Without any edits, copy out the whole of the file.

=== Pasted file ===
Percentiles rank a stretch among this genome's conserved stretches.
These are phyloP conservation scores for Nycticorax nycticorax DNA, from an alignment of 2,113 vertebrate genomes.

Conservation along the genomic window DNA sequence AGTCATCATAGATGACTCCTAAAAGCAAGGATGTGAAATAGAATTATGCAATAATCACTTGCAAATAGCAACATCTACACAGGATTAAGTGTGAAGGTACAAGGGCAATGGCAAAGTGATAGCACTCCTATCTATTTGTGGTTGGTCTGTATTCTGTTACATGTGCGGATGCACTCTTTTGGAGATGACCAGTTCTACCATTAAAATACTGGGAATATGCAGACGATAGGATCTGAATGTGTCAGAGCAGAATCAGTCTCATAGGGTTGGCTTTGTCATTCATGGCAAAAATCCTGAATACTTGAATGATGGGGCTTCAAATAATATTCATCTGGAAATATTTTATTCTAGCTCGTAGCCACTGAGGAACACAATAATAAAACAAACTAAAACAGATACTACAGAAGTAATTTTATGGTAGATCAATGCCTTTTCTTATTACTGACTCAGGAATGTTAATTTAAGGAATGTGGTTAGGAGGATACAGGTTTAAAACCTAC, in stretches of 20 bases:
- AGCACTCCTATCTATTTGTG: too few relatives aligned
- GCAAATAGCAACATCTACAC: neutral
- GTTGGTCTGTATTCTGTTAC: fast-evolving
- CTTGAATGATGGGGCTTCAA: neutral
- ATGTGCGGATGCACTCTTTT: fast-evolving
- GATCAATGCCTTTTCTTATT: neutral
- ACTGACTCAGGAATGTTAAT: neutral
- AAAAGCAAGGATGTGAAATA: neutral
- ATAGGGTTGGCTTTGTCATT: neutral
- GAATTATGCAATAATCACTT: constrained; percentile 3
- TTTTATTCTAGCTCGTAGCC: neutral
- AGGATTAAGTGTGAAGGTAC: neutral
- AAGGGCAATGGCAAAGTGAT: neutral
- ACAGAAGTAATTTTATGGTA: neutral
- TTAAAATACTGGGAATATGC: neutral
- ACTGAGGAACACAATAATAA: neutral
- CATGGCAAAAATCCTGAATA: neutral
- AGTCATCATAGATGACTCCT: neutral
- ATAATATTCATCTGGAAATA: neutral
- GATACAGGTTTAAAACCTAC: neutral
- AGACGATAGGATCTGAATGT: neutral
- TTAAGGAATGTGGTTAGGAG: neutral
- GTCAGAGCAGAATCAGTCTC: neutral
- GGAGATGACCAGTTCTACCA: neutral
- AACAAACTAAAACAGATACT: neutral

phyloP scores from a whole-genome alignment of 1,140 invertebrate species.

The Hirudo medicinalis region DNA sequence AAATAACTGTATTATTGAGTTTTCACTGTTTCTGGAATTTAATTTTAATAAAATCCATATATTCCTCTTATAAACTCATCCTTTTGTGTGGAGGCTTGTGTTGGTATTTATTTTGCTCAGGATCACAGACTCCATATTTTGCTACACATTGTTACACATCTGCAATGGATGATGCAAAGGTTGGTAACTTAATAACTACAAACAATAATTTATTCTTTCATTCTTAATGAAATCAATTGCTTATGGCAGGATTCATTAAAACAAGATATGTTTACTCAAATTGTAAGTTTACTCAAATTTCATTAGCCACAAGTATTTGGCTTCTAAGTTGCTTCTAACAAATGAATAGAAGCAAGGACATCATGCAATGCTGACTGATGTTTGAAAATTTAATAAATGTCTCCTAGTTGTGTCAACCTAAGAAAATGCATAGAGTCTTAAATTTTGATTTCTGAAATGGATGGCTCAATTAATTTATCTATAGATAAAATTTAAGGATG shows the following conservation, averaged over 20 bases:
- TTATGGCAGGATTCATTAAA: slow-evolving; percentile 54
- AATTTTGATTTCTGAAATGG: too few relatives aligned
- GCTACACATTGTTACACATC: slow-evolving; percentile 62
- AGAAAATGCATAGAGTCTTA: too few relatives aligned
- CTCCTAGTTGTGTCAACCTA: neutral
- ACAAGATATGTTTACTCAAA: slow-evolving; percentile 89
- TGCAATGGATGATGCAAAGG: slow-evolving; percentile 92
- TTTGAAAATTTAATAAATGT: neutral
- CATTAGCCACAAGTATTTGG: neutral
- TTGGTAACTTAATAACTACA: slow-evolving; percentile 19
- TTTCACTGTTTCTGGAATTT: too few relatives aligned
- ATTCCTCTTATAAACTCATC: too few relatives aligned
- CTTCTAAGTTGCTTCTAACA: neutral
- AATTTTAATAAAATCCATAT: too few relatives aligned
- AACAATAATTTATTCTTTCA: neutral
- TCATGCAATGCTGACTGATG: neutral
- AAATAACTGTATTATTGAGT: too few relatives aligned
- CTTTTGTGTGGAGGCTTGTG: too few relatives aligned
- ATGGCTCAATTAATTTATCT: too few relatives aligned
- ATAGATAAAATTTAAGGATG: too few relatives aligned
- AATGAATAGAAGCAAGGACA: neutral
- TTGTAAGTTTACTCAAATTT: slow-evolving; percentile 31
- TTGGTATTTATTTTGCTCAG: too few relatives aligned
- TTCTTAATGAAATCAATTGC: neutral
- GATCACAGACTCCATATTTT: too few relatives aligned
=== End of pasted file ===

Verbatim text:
Percentiles rank a stretch among this genome's conserved stretches.
These are phyloP conservation scores for Nycticorax nycticorax DNA, from an alignment of 2,113 vertebrate genomes.

Conservation along the genomic window DNA sequence AGTCATCATAGATGACTCCTAAAAGCAAGGATGTGAAATAGAATTATGCAATAATCACTTGCAAATAGCAACATCTACACAGGATTAAGTGTGAAGGTACAAGGGCAATGGCAAAGTGATAGCACTCCTATCTATTTGTGGTTGGTCTGTATTCTGTTACATGTGCGGATGCACTCTTTTGGAGATGACCAGTTCTACCATTAAAATACTGGGAATATGCAGACGATAGGATCTGAATGTGTCAGAGCAGAATCAGTCTCATAGGGTTGGCTTTGTCATTCATGGCAAAAATCCTGAATACTTGAATGATGGGGCTTCAAATAATATTCATCTGGAAATATTTTATTCTAGCTCGTAGCCACTGAGGAACACAATAATAAAACAAACTAAAACAGATACTACAGAAGTAATTTTATGGTAGATCAATGCCTTTTCTTATTACTGACTCAGGAATGTTAATTTAAGGAATGTGGTTAGGAGGATACAGGTTTAAAACCTAC, in stretches of 20 bases:
- AGCACTCCTATCTATTTGTG: too few relatives aligned
- GCAAATAGCAACATCTACAC: neutral
- GTTGGTCTGTATTCTGTTAC: fast-evolving
- CTTGAATGATGGGGCTTCAA: neutral
- ATGTGCGGATGCACTCTTTT: fast-evolving
- GATCAATGCCTTTTCTTATT: neutral
- ACTGACTCAGGAATGTTAAT: neutral
- AAAAGCAAGGATGTGAAATA: neutral
- ATAGGGTTGGCTTTGTCATT: neutral
- GAATTATGCAATAATCACTT: constrained; percentile 3
- TTTTATTCTAGCTCGTAGCC: neutral
- AGGATTAAGTGTGAAGGTAC: neutral
- AAGGGCAATGGCAAAGTGAT: neutral
- ACAGAAGTAATTTTATGGTA: neutral
- TTAAAATACTGGGAATATGC: neutral
- ACTGAGGAACACAATAATAA: neutral
- CATGGCAAAAATCCTGAATA: neutral
- AGTCATCATAGATGACTCCT: neutral
- ATAATATTCATCTGGAAATA: neutral
- GATACAGGTTTAAAACCTAC: neutral
- AGACGATAGGATCTGAATGT: neutral
- TTAAGGAATGTGGTTAGGAG: neutral
- GTCAGAGCAGAATCAGTCTC: neutral
- GGAGATGACCAGTTCTACCA: neutral
- AACAAACTAAAACAGATACT: neutral

phyloP scores from a whole-genome alignment of 1,140 invertebrate species.

The Hirudo medicinalis region DNA sequence AAATAACTGTATTATTGAGTTTTCACTGTTTCTGGAATTTAATTTTAATAAAATCCATATATTCCTCTTATAAACTCATCCTTTTGTGTGGAGGCTTGTGTTGGTATTTATTTTGCTCAGGATCACAGACTCCATATTTTGCTACACATTGTTACACATCTGCAATGGATGATGCAAAGGTTGGTAACTTAATAACTACAAACAATAATTTATTCTTTCATTCTTAATGAAATCAATTGCTTATGGCAGGATTCATTAAAACAAGATATGTTTACTCAAATTGTAAGTTTACTCAAATTTCATTAGCCACAAGTATTTGGCTTCTAAGTTGCTTCTAACAAATGAATAGAAGCAAGGACATCATGCAATGCTGACTGATGTTTGAAAATTTAATAAATGTCTCCTAGTTGTGTCAACCTAAGAAAATGCATAGAGTCTTAAATTTTGATTTCTGAAATGGATGGCTCAATTAATTTATCTATAGATAAAATTTAAGGATG shows the following conservation, averaged over 20 bases:
- TTATGGCAGGATTCATTAAA: slow-evolving; percentile 54
- AATTTTGATTTCTGAAATGG: too few relatives aligned
- GCTACACATTGTTACACATC: slow-evolving; percentile 62
- AGAAAATGCATAGAGTCTTA: too few relatives aligned
- CTCCTAGTTGTGTCAACCTA: neutral
- ACAAGATATGTTTACTCAAA: slow-evolving; percentile 89
- TGCAATGGATGATGCAAAGG: slow-evolving; percentile 92
- TTTGAAAATTTAATAAATGT: neutral
- CATTAGCCACAAGTATTTGG: neutral
- TTGGTAACTTAATAACTACA: slow-evolving; percentile 19
- TTTCACTGTTTCTGGAATTT: too few relatives aligned
- ATTCCTCTTATAAACTCATC: too few relatives aligned
- CTTCTAAGTTGCTTCTAACA: neutral
- AATTTTAATAAAATCCATAT: too few relatives aligned
- AACAATAATTTATTCTTTCA: neutral
- TCATGCAATGCTGACTGATG: neutral
- AAATAACTGTATTATTGAGT: too few relatives aligned
- CTTTTGTGTGGAGGCTTGTG: too few relatives aligned
- ATGGCTCAATTAATTTATCT: too few relatives aligned
- ATAGATAAAATTTAAGGATG: too few relatives aligned
- AATGAATAGAAGCAAGGACA: neutral
- TTGTAAGTTTACTCAAATTT: slow-evolving; percentile 31
- TTGGTATTTATTTTGCTCAG: too few relatives aligned
- TTCTTAATGAAATCAATTGC: neutral
- GATCACAGACTCCATATTTT: too few relatives aligned